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Department of Sociology Professional Fields

Careers in Environment & Technology

Understanding the critical association between societal well-being and environmental quality has its origins in sociology and the sub-discipline of environmental sociology.

Courses related to environmental sociology will prepare you for employment in a variety of private and public agencies with an environmental mission, including local and state departments of ecology, community recycling programs, environmental action groups, consulting firms, lobbying organizations, and international non-governmental organizations.

WSU courses expose you to a balance of sociological theory, empirical research methods and substantive investigations. Sociology faculty teaching these courses are known for their research on the environmental impacts of technology, the effects of international trade and investment on environmental degradation, and militarism and environmental inequality.

Students interested in studying environmental sociology should take regularly-offered courses such as:

  • Sustainability and Society (SOC 332)
  • Globalization (SOC 415)
  • Society and Technology (SOC 430)
  • Urbanization and Community Organization (SOC 433).

Students are also encouraged to interact with our environmental sociology faculty through their other course offerings or participate in their research projects for other opportunities to study environmental sociology.

If you are interested in research, graduate study in environmental sociology enables you to explore the various forms of interaction between human societies and the environment, focusing on the social dimensions of the surrounding natural and human-made environments. For example, you could seek to understand environmentalism as a social movement, the ways in which societal members perceive of environmental problems, and the origins of human-caused environmental degradation.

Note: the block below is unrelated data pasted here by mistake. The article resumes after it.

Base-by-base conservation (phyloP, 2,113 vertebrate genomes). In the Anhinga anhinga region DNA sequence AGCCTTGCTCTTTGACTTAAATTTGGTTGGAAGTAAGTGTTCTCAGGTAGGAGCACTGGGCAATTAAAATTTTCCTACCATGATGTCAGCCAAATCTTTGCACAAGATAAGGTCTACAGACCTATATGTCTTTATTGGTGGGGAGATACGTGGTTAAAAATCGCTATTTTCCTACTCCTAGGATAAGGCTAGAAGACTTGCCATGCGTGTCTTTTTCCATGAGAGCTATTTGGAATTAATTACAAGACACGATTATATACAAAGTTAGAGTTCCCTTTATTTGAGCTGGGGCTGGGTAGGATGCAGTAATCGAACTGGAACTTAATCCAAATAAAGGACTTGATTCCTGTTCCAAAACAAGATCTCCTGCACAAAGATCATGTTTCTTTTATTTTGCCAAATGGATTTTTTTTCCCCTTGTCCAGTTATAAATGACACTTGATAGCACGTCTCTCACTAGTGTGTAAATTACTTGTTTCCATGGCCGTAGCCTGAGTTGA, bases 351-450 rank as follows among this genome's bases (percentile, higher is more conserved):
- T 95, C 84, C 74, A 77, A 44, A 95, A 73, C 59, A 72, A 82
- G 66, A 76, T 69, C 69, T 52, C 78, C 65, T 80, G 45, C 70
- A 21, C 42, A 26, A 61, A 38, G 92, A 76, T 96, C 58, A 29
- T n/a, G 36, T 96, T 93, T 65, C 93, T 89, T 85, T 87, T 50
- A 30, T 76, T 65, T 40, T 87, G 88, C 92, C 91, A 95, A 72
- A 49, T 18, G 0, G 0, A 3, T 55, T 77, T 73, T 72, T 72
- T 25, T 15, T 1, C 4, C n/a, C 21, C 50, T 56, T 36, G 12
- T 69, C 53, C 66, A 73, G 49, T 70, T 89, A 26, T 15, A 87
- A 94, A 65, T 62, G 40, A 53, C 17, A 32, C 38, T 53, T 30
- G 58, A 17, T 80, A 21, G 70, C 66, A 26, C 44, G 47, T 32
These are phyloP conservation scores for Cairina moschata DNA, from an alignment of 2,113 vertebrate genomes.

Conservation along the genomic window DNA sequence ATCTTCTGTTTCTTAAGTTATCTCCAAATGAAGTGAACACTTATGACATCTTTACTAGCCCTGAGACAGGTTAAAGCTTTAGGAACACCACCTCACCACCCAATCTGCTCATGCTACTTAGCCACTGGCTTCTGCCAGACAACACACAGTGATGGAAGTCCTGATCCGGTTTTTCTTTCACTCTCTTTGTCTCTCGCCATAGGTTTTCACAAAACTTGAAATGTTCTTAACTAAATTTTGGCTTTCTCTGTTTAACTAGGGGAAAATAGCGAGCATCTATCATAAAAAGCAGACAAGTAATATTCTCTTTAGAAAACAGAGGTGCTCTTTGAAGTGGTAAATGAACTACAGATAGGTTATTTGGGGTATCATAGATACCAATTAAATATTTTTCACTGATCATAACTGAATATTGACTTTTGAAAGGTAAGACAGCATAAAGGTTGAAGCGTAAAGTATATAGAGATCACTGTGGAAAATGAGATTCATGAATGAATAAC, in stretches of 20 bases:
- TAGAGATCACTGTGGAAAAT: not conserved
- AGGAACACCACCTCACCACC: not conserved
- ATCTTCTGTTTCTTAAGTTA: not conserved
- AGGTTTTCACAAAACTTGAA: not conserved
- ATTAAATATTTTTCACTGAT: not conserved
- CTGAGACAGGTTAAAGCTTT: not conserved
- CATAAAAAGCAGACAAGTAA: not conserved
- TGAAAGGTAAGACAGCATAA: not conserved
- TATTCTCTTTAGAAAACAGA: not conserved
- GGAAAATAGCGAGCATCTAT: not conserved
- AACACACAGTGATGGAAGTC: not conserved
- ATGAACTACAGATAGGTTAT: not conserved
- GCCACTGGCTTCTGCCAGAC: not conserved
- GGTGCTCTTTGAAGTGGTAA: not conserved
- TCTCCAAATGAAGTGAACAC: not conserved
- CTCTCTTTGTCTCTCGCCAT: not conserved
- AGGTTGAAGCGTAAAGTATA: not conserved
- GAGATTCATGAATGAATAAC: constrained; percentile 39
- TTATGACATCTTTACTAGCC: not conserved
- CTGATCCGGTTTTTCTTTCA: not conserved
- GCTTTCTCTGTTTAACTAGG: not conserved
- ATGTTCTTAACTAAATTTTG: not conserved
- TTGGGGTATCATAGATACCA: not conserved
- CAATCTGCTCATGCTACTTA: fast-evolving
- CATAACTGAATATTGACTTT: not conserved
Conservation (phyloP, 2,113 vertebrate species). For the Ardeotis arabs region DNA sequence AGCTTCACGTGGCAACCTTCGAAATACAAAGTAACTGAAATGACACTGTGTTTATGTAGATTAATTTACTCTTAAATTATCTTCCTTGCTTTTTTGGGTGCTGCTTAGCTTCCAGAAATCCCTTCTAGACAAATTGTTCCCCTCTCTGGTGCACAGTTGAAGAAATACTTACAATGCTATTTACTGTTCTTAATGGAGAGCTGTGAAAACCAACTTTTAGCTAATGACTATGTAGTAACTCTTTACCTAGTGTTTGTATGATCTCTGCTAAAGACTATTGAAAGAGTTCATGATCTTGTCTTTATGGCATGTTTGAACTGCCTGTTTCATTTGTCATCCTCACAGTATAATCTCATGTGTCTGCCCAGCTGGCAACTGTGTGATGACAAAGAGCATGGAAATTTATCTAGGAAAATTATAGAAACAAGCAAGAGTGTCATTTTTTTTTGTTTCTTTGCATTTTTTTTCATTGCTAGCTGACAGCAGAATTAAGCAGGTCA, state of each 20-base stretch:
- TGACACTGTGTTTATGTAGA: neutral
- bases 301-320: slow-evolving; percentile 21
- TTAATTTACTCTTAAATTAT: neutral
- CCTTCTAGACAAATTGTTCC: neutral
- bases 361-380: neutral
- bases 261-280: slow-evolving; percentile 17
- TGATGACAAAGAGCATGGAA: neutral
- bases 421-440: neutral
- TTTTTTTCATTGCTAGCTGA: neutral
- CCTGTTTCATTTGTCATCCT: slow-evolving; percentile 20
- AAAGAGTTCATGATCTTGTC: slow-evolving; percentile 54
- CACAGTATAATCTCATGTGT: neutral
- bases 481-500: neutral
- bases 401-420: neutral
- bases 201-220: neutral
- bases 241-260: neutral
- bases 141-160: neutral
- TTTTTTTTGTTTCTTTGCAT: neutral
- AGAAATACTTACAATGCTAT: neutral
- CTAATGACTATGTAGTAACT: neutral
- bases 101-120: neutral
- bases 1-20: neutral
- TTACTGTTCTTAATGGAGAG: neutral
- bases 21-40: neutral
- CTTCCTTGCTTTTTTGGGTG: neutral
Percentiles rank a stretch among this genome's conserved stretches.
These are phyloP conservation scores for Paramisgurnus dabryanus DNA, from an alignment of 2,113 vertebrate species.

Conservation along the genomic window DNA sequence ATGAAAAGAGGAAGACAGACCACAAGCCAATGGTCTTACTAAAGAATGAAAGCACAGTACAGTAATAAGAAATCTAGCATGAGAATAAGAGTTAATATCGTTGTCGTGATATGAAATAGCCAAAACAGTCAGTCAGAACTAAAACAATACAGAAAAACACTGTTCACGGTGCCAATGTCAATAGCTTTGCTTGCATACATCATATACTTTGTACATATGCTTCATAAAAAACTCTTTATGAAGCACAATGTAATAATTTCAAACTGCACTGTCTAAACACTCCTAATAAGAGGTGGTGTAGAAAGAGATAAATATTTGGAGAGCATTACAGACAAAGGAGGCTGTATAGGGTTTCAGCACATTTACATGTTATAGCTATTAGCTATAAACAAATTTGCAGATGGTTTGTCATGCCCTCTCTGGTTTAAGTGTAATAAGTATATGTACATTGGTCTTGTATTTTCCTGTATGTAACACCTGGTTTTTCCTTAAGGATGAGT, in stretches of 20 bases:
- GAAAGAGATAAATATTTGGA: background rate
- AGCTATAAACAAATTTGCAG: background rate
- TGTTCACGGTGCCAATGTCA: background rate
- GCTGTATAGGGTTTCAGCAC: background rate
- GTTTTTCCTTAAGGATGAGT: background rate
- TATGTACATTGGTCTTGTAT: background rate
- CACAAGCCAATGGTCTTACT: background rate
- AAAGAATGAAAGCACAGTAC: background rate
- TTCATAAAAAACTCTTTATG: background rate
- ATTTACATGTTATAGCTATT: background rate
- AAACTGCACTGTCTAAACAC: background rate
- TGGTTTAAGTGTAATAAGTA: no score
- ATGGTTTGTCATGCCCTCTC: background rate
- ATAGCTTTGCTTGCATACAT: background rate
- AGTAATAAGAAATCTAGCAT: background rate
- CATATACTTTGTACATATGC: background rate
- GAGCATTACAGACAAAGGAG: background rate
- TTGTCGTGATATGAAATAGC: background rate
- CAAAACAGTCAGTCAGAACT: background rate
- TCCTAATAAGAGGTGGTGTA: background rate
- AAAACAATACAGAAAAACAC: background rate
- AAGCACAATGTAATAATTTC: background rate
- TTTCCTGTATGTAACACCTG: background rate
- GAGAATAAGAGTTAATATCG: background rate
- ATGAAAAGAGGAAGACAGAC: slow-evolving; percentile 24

The inequitable social distribution of environmental hazards is another central area of research at WSU and examines the processes by which socially disadvantaged populations come to experience greater exposures to a variety of environmental hazards. These environmental inequities are investigated at the individual level as well as at the community level, national level, and global level.

Students interested in graduate study in environmental sociology are encouraged to inquire about our graduate program’s historically prominent focus in environmental sociology, as well as other environmental sociology and environmental studies graduate programs in the United States.

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